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Tuesday, January 8, 2013

Q. Has phantom power damaged this keyboard?

I did the sound for a new band last night and spent the first set sorting the keyboards out, which failed in the second song. I used their PA system, they ran phantom power for the mics, and everything was miked up except for the keys, which went through a passive DI box.On the second song, it was as though the gain disappeared from the keys which went crackly, weak and weedy, then just stopped completely. I changed all the leads (there were several short XLRs linked together), but I’m wondering if the cables got snagged or pulled and dislodged.I was chatting with the band after the first set and they said that they sometimes used an XLR-to-jack connection from the snake at gigs. This rang alarm bells. I said I was not happy to do this with the phantom power on, as I didn’t want to risk frying the keyboards with the phantom power. After the gig, the keyboard player told me he was always having trouble with the keys and had taken them to be repaired recently, where the shop found that some of the resistors had burnt out.Was I correct in my assumption that connecting an XLR-to-jack direct into the line output of the keys would risk dosing it with 48 volts, and this is probably why the keyboard had to be fixed before?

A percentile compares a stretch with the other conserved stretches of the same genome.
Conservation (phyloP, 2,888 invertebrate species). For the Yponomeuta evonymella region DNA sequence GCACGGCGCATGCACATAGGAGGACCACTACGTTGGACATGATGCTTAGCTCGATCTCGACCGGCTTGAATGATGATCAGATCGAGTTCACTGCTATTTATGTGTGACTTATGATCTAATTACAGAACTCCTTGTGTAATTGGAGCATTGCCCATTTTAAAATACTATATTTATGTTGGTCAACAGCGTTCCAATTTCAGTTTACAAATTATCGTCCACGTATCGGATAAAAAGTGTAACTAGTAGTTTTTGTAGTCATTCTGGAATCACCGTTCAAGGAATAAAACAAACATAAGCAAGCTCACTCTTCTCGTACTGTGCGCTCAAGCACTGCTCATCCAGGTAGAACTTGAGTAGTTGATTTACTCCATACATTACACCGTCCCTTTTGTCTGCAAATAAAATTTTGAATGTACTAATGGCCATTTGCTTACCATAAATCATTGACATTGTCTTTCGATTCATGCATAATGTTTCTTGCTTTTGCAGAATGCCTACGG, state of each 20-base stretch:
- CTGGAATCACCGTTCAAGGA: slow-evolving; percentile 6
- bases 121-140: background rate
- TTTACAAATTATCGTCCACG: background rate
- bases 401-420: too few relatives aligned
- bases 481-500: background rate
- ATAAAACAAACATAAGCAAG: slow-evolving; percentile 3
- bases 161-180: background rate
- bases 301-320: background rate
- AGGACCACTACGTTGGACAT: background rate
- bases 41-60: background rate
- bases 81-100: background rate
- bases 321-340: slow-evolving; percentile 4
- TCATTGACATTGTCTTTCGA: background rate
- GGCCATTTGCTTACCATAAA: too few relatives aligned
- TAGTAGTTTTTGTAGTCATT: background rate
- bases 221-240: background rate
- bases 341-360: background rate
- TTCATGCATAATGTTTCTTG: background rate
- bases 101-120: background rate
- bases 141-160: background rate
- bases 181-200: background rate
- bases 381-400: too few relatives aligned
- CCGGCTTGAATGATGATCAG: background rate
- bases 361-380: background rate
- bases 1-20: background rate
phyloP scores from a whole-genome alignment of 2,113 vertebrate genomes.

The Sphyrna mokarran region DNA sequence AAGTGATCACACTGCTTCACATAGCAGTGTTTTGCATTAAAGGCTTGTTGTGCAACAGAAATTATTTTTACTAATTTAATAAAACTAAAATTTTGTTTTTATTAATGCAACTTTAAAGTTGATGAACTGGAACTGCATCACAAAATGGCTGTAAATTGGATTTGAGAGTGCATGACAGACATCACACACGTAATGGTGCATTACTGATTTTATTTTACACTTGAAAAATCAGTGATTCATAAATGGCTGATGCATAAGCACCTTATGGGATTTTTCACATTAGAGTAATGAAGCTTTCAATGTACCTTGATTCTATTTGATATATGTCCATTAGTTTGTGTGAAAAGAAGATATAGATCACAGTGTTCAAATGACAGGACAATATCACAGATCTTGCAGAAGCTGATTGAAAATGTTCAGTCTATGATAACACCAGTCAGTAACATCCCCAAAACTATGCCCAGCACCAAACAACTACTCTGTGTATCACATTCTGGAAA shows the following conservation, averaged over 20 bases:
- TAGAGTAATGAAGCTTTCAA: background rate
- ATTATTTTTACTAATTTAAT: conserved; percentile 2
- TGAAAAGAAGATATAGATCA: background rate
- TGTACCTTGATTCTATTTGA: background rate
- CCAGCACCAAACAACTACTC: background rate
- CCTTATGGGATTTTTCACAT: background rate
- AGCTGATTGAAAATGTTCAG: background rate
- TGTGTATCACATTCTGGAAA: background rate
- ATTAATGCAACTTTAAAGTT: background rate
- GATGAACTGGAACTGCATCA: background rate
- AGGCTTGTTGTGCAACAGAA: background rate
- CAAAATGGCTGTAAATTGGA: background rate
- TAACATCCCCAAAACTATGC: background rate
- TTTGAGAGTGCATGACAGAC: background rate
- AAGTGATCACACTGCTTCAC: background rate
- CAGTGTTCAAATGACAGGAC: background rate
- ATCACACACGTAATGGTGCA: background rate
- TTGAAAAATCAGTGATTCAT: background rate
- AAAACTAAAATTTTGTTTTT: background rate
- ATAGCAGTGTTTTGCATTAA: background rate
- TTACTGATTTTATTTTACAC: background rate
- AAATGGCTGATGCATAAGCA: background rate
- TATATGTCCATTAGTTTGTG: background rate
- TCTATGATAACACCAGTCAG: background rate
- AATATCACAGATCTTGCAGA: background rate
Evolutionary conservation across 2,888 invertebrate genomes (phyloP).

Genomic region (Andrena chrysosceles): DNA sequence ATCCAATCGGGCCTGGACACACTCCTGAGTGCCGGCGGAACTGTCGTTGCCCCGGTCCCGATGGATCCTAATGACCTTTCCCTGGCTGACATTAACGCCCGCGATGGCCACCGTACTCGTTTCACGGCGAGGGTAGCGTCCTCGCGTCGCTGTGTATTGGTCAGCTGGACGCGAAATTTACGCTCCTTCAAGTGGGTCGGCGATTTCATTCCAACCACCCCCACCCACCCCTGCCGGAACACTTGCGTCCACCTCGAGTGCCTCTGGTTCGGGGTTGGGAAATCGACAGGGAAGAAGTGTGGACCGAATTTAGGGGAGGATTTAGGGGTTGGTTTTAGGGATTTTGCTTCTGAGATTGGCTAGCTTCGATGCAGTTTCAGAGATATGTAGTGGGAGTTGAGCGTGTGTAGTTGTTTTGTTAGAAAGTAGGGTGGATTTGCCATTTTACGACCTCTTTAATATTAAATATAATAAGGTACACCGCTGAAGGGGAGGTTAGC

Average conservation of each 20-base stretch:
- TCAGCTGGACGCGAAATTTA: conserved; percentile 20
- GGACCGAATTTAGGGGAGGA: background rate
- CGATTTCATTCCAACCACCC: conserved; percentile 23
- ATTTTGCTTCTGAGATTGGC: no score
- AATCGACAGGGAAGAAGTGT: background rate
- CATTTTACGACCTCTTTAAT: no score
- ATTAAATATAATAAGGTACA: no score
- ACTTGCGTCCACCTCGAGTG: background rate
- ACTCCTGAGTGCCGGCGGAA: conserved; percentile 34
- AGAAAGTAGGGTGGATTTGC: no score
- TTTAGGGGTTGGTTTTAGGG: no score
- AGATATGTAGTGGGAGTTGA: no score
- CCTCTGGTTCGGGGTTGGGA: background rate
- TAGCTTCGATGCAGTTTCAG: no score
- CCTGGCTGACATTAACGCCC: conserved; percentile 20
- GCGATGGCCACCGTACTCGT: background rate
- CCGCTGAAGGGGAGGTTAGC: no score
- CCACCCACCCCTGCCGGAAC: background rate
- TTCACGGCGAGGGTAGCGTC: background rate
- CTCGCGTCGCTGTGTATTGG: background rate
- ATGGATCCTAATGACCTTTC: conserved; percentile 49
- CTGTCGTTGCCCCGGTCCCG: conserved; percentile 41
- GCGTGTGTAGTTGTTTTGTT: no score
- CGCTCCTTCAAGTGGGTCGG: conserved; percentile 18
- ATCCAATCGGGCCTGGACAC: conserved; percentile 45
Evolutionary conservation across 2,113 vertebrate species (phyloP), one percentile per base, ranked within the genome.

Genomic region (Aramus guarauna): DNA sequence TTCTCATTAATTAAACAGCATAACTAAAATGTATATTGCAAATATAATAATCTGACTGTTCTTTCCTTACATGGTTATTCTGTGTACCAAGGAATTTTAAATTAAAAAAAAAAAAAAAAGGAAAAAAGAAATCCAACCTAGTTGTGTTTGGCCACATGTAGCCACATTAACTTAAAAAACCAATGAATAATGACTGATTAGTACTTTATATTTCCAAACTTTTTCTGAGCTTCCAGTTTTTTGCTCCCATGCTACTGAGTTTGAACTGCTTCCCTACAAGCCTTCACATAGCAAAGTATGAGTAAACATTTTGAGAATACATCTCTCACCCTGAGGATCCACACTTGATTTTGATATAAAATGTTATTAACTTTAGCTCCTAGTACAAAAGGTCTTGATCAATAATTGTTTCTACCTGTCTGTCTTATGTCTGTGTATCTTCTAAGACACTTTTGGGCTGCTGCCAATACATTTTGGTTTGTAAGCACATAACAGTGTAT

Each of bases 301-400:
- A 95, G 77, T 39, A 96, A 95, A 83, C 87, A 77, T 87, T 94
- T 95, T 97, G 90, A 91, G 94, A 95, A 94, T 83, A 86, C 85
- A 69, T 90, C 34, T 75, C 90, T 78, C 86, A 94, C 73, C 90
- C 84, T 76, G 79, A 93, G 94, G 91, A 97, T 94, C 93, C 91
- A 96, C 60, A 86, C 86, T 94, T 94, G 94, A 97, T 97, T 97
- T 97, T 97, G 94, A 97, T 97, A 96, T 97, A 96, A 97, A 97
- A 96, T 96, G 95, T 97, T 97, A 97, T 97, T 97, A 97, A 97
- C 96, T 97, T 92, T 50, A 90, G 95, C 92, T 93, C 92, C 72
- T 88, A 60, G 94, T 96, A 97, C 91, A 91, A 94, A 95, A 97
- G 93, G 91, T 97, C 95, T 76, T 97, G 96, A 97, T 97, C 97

Some kind of galvanic isolation between a keyboard and a phantom-powered mic input is essential to prevent possible internal damage to the keyboard. The cheapest solution is a passive DI box.
Via SOS web site
SOS Technical Editor Hugh Robjohns replies: Most keyboards have unbalanced instrument or line-level outputs, and a standard XLR-TS (or TRS) lead or adaptor would almost certainly put 48V phantom power directly across the keyboard’s output driver.
Depending on the design of the output stage, that could result in the sound becoming weak and feeble temporarily, or it could result in more serious permanent damage. For example, the 48V phantom could reverse-bias or simply over-volt the keyboard’s output capacitors, causing them to break down and eventually destroy the output stage. And that’s quite possibly what happened to cause the previous internal damage to the keyboard.
So it is absolutely essential to use some form of galvanic isolation between a keyboard (or guitar amp, DJ mixer, or any other electronic equipment) and a phantom-powered mic input, unless you know absolutely for sure that the electronic output is specifically designed to cope with it. A passive DI box is the easiest, cheapest and simplest solution.
In your case, though, you said you were already using a DI box, and your description sounds much more like dodgy cables or connectors. If one side of the balanced connection is interrupted, you’d get exactly the kind of results you described, so I’d say it was time to get a cable tester on the band’s cables!

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